This cycle is essential to keep supply and demand balanced.
However, it so happens that overuse or excess demand puts a strain on the supply chain as many resources are finite.
Moreover, the buildup of trash increases to the point where landfills overflow and we have more junk than we know what to do with.
To battle this never-ending trash problem, waste management experts advise reusing products, recycling them and reducing how much consumers purchase.
A majority of recycling is handled by municipalities and plants but it can be undertaken on smaller scales.
If the average consumer was to make the effort to manage waste, we wouldn't have such a huge trash problem on our hands, the environment would be better off and the effect on our health would be minimized.
Recycling paper and cardboard Paper makes up a high percentage of waste in landfills, as much as 40 percent.
This is unfortunate considering it can be recycled.
The same goes for cardboard.
• Glossy paper from magazines and brochures can be recycled, contrary to what many think.
However, not every municipality may accept them.
In the absence of service, consumers can use them for artwork, waterproofing floors when painting or fixing something, making a collage out of images and framing it, and even using the paper as gift wrap.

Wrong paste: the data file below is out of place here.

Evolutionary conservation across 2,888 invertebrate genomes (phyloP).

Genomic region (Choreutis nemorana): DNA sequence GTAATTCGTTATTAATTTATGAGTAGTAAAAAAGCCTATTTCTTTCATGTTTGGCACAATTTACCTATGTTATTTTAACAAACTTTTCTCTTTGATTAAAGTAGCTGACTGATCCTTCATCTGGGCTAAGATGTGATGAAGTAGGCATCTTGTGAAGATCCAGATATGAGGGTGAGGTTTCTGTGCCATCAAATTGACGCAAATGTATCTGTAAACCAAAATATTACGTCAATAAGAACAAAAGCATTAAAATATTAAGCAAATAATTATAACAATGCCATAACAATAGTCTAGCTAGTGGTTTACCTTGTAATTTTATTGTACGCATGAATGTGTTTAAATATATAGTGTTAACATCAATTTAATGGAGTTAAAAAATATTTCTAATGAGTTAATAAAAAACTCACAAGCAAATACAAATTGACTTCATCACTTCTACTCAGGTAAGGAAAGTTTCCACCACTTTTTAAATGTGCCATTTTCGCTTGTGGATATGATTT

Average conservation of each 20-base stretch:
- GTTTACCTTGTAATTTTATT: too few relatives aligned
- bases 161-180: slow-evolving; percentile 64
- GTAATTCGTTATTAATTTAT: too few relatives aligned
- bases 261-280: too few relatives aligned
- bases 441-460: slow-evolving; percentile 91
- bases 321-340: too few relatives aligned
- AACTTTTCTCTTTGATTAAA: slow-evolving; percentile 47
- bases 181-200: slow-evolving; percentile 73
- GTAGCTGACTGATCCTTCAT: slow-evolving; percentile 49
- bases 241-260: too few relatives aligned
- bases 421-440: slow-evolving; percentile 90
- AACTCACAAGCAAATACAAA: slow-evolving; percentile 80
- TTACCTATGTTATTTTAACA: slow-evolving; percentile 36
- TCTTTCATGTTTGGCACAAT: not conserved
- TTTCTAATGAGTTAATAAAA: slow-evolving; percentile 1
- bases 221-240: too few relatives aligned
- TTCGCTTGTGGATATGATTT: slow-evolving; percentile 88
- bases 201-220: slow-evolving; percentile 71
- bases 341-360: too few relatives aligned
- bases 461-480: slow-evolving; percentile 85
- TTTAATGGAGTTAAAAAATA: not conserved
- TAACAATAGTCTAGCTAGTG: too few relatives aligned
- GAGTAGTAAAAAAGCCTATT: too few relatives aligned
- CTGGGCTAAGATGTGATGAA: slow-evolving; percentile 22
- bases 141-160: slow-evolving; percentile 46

• Offices generate a huge amount of waste paper which, rather than being dumped in the trash, can be used to line pet cages, as kindle, gift wrap, to make papier mache products, and as garden mulch.
• Newsprint is another source of junk paper which has huge potential for reuse and recycling.
It can be used as packing material, to wash windows, for papier mache, scrapbooking, to hold seeds when planting, as gift wrap, and as pet cage lining.
• Like ordinary paper, cardboard can be recycled into useful products.
It only takes imagination and a steady hand.
The internet has a huge collection of repurposed cardboard items and a quick search will list out how to make them.
A few examples are using it as drawer dividers, to make napkin rings, footstools, and phone docks.
Recycling plastic bags Efforts have been made to ban plastic bags but the truth is they're just too useful and affordable.
Still, they make up a lot of the waste in landfills.
Creative individuals have taken it upon themselves to repurpose ordinary bags into fully usable products like stools, baskets, lampshades, artificial flowers and shopping bags.
Of course, it takes some skill to make them but as with paper, the internet has instructions.
Some uses that don't need instructions include using plastic bags as stuffing in toys, cushions, curtain valances and shoes to retain shape, to prevent water from leaking out of cracked vases, as decorative streamers for parties, and as makeshift shower caps.
Recycling e-waste E-waste is currently a major issue because much of the world uses and depends on electronics for numerous activities.
Innovative recyclers can find a number of ways to turn electronic junk into something useful.
Those who don't have the time or the mind to go this route can still help temper the problem by donating old but functional products to orphanages and charities, returning them to the store if there's a buyback program, selling them on online stores, and using cloud storage to cut down the number of physical storage devices used.